Finally the situation completely changed when COAL CHAMBER started to play at 9:45 pm. OK, it started to get darker and chillier outside, but that wasn’t all. Coal Chamber are still playing groove metal as they did at the turn of the millennium. Surely this sound (especially the monotonous guitar riffs) hasn’t passed the test of time, but it was entertaining nevertheless. Not only because Nadja Peulen is the world second prettiest bass player (there is still Nathalie Haas from Lost In Pain), but the band was acting in an absolute professional way on stage. The band has a huge song repertoire and the audience (a big amount them looked as if they could act in a Mad Max or the Lost Boys movie) was extremely familiar with the material. The band presented a balanced choice of old and new material, but songs from the first self-titled album (1997) were the audience’s favourite ones. I really was surprised by myself that I amused this oldies party so much.
June is a good and exciting month for Luxemburg’s metal community. There are still great bands this month like Testament, Exodus, Mastodon, Judas Priest, Motörhead,… that will visit us. But yesterday again, you heard more people speak French than Luxemburgish. On shows, I have often the impression that there are more spectators from France and Belgium than from Luxemburg. Our neighbours are of course welcome, but it’s a pity that the national music fans don’t show too much interest in the shows. Luxemburg has namely nowadays a really hot concert scene and the offer is not only bigger, but much more various than a quarter of a century ago.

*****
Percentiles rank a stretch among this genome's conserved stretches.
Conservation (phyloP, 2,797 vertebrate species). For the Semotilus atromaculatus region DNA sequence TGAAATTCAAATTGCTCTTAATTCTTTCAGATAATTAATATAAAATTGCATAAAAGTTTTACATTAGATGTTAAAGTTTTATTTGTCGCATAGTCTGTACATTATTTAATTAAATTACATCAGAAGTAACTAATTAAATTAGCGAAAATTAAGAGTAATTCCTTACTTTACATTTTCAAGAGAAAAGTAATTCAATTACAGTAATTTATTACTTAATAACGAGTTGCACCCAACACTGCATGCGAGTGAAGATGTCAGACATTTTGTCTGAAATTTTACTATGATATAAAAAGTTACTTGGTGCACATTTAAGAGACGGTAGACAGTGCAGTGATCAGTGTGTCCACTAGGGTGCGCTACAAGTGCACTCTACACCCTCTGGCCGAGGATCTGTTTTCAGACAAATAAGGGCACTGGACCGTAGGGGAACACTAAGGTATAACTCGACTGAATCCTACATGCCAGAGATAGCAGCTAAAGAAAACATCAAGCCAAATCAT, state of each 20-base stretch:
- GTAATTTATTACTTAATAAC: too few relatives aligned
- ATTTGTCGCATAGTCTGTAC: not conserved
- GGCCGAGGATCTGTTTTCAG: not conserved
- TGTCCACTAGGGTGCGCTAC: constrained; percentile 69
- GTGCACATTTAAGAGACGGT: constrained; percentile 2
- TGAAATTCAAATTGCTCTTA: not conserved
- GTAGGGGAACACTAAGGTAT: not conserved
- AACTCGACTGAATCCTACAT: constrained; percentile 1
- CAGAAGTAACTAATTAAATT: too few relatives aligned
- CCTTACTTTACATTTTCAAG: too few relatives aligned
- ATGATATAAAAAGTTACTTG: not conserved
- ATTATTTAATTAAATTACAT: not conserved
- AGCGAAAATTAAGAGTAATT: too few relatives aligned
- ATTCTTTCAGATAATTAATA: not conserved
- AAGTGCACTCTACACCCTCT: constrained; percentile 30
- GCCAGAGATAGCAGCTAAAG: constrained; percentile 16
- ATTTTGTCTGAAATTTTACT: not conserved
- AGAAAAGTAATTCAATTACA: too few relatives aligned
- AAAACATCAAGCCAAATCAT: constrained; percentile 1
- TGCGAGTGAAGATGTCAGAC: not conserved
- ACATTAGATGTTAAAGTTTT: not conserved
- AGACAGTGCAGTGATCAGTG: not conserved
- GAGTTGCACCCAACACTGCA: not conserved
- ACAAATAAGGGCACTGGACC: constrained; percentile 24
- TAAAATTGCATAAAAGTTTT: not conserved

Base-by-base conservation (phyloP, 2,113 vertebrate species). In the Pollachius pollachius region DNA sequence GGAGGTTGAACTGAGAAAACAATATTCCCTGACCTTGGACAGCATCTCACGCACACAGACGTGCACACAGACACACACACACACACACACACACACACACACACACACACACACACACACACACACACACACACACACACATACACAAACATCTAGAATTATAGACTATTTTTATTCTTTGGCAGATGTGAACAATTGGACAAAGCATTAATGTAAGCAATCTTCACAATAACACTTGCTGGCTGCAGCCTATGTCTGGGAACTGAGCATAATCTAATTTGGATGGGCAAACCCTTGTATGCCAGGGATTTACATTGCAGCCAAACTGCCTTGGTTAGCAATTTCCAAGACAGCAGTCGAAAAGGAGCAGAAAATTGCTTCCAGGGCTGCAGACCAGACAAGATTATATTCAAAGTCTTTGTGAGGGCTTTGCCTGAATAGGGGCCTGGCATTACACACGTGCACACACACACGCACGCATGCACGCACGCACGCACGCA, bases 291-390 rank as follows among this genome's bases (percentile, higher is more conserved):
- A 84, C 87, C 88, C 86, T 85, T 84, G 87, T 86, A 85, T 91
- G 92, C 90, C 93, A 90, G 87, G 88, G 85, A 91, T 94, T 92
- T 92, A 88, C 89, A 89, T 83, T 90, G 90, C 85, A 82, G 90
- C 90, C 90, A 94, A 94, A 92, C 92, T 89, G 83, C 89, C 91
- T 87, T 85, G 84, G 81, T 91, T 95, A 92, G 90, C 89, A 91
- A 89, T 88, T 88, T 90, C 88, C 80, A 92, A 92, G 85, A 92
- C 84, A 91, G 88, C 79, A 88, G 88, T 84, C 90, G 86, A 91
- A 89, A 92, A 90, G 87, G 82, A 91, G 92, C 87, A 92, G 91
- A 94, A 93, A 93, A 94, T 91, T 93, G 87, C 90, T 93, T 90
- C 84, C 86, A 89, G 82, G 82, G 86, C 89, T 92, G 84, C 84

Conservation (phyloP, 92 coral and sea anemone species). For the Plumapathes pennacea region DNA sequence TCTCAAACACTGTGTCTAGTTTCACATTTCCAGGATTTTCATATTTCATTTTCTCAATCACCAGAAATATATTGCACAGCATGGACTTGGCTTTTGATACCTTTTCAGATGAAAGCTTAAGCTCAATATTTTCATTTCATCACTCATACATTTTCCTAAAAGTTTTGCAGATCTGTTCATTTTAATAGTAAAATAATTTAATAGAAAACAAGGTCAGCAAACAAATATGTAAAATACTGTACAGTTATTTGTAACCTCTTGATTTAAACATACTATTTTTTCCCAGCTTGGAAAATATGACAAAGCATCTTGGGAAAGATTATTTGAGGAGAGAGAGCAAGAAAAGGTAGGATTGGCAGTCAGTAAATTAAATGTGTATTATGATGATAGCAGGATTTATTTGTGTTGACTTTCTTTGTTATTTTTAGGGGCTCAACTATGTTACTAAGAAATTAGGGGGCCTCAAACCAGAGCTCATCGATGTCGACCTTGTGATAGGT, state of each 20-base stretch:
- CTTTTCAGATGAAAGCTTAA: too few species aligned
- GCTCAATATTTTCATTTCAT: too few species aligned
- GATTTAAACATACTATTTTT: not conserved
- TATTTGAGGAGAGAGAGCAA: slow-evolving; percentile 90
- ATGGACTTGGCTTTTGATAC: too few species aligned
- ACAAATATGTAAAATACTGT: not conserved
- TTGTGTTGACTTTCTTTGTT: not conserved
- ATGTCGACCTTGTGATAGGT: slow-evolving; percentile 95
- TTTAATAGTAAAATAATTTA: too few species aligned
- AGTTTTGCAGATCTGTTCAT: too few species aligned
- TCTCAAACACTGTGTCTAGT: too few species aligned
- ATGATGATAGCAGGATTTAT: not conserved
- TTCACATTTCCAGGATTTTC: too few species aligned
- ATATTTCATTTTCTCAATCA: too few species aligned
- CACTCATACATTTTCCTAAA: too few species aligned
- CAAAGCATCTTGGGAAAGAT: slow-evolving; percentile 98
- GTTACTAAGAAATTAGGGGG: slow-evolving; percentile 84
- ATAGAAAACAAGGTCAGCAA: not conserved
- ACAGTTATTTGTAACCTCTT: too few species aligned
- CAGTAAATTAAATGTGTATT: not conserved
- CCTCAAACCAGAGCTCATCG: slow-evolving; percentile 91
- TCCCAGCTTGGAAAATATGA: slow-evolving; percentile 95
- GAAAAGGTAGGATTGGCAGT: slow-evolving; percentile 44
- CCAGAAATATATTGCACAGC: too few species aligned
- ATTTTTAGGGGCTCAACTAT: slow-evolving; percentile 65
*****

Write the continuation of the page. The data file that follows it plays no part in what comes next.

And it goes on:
• daiwel2

ELYSIAN GATES at Plectrum Bar (Weiler-La-Tour) (5th December 2014)

Finding the way to the Plectrum Bar wasn’t an easy venture. As I confused Schlammesté with rue Schlammesté, my navigation system first brought me to a typical Luxemburgish ‘Bopebistro’ (pub for old farts) and I knew immediately that something was wrong. Having a closer look at the concert flyer, I saw my mistake, corrected the navi info and found out that I was more or less a mile away from the Plectrum Bar.

This is quite a nice place where I’ve never been before.  The reason which brought me into this kind of no man’s land was the concert by Luxemburgish symphonic metal band Elysian Gates. I have already heard some of their songs and especially the new tracks with the new singer Jelena show that the band is actually making some huge progress. The Plectrum bar isn’t so huge, but I think that the nearly 100 spectators filled more or less two thirds of the space. The most prominent spectator surely was our environment minister Carole Dieschbourg who was hot dressed and her pullover was revealing parts of a big tribal tattoo covering her back. A present friend from Germany thought that his government can’t present a similar good looking minister.  But also members of different Luxemburgish thrash and death metal bands had been present which is quite unusual for a symphonic metal show.